7. Finding out today that federal funding for most community Covid-19 testing sites stops tomorrow, ostensibly to allow “states to dictate their own priorities” which “will
    ensure each state has the flexibility and autonomy to manage and operate testing sites within the needs of their specific community and to prioritize resources where they are needed the most”.

    8. People wearing gloves and/or masks to protect themselves and/or others but then throwing them on the ground.

    There’s so much more, but to end on a positive note, I am thrilled to see the heroism of the medical profession, first responders, employees of essential businesses, etc. And, how wonderful to see the many good things being done by so many human beings.

    1. I live in area with very few cases and the hospitals are empty. I talked with an ER nurse and they are starting to see emergency that come from people avoiding doctors and hospitals. She mentioned gall bladder complications and even heart attacks.

      If you are truly sick, you still need to go to the doctor.

    2. All but 3. may be surprises. But the negation of 3., had it been a fact, would be the surprise.
      In a country with a (3rd world/make a shitload of money from the public) style of health system, the impoverished, and the xenophobicly, sometimes racially, discriminated against, are surely going to be much worse off in a pandemic in every way, especially the probability of being killed. Statistics about other earlier than most deaths from diabetes and heart disease already say so.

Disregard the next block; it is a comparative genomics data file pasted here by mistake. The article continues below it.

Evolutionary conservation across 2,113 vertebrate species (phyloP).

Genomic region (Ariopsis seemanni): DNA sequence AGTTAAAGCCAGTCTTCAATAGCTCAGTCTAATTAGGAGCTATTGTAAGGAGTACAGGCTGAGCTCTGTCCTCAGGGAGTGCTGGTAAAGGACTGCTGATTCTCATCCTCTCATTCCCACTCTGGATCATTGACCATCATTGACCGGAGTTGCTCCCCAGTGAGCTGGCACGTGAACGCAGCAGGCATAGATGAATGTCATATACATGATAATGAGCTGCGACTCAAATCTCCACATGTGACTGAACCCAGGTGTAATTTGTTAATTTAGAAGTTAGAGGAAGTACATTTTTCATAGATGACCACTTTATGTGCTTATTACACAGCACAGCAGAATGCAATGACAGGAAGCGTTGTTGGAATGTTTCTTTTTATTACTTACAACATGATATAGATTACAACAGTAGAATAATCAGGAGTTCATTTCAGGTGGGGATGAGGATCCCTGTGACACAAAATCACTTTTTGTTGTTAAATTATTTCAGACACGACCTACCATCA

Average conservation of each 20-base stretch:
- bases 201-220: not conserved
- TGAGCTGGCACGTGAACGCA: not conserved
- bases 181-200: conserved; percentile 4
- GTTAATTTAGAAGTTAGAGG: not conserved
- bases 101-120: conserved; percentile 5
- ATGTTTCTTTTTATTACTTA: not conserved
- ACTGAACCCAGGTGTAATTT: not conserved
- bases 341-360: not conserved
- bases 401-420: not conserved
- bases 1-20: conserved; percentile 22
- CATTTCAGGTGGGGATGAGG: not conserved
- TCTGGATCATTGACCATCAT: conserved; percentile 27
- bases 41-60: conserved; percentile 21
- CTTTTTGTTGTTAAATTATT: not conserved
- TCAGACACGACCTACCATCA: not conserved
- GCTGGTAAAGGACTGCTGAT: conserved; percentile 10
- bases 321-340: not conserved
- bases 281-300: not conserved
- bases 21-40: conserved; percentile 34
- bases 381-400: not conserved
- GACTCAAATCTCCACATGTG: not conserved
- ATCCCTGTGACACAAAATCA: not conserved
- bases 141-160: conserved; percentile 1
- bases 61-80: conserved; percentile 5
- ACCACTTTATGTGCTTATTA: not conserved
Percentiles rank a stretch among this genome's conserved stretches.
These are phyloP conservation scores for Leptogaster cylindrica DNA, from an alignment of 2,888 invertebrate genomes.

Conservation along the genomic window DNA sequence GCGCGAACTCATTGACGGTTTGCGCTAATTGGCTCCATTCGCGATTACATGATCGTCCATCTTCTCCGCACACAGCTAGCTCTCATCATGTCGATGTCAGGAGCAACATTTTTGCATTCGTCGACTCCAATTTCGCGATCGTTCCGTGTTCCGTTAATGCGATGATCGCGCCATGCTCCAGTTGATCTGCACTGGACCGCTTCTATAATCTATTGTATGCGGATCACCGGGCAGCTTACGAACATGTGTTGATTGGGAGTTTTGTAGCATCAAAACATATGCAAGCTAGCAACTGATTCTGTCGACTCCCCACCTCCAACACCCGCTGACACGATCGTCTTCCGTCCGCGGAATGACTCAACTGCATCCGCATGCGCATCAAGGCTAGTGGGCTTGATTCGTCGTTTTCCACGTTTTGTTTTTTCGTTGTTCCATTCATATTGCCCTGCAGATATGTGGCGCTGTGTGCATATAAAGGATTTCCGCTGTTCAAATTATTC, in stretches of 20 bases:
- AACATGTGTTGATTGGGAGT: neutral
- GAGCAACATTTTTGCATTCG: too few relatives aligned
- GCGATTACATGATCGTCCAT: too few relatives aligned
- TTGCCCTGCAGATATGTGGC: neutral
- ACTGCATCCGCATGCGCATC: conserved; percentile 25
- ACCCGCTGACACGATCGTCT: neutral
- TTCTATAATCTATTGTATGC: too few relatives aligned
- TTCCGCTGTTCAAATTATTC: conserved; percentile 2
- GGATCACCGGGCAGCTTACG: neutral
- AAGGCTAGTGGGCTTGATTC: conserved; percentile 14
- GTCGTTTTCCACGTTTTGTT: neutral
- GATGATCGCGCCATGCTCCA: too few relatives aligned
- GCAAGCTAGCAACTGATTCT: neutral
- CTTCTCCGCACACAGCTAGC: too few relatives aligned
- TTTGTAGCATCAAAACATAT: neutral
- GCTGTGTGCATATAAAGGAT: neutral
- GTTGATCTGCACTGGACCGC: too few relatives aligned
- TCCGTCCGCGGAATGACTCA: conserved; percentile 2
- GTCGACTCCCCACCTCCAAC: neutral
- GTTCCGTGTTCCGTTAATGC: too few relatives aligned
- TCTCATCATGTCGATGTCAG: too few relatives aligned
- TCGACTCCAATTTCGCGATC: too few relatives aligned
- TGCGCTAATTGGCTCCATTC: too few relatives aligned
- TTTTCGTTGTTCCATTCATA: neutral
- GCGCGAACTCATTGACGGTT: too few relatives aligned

30. My daughter is feeling aggrieved because the public exams for those a year older (A
    levels) and a year younger (GCSEs) have been cancelled, but she had/will have the stress of taking them.

    My son, in the year below her, is equally aggrieved because he really only got his act together at school when his mock results weren’t what he was hoping for, and now he won’t have a chance to improve on them. School was closed without notice, so he didn’t get to say goodbye to his friends and no-one knows if/when his leavers’ Prom will take place.

    My youngest is only 11 and so exams aren’t an issue for her, but she enjoys school and misses the routine and social side of attending.

  31. I’m the same age as you (actually a month older), and when you posted earlier “Should I get my haircut” that was the day after I had asked myself the same thing and answered “No”. So my hair looks much like yours now.

    Last week I had to go to the bank to deposit a cheque. Yes, a lot of cheques you can just photograph them with the app and upload them to your account. But not this one. Once I had found a branch which was open, I went over there and found there were guys in masks interviewing you before you could go in, to try to exclude people who might have the virus.

    It used to be that when you had masked men in your bank branch, you were in trouble. But now it’s all different.

      1. It’s me, Paul. WordPress highjacked my sign-in and used the one from our WordPress blog even though I told it not to. Grrrr. Seems like I can’t use the e-mail I use to sign in to WordPress to comment here, then.

  32. I listen only to the PM’s briefing every day at 11 am est then don’t consume any other news. I find it too stressful to be constantly bombarded with covid news. I used to always consume news.

  33. As democracies are forced to adopt increasingly draconian, totalitarian social measures in order to control the spread of the epidemic, so the citizens of these societies become inured to living under such strictures.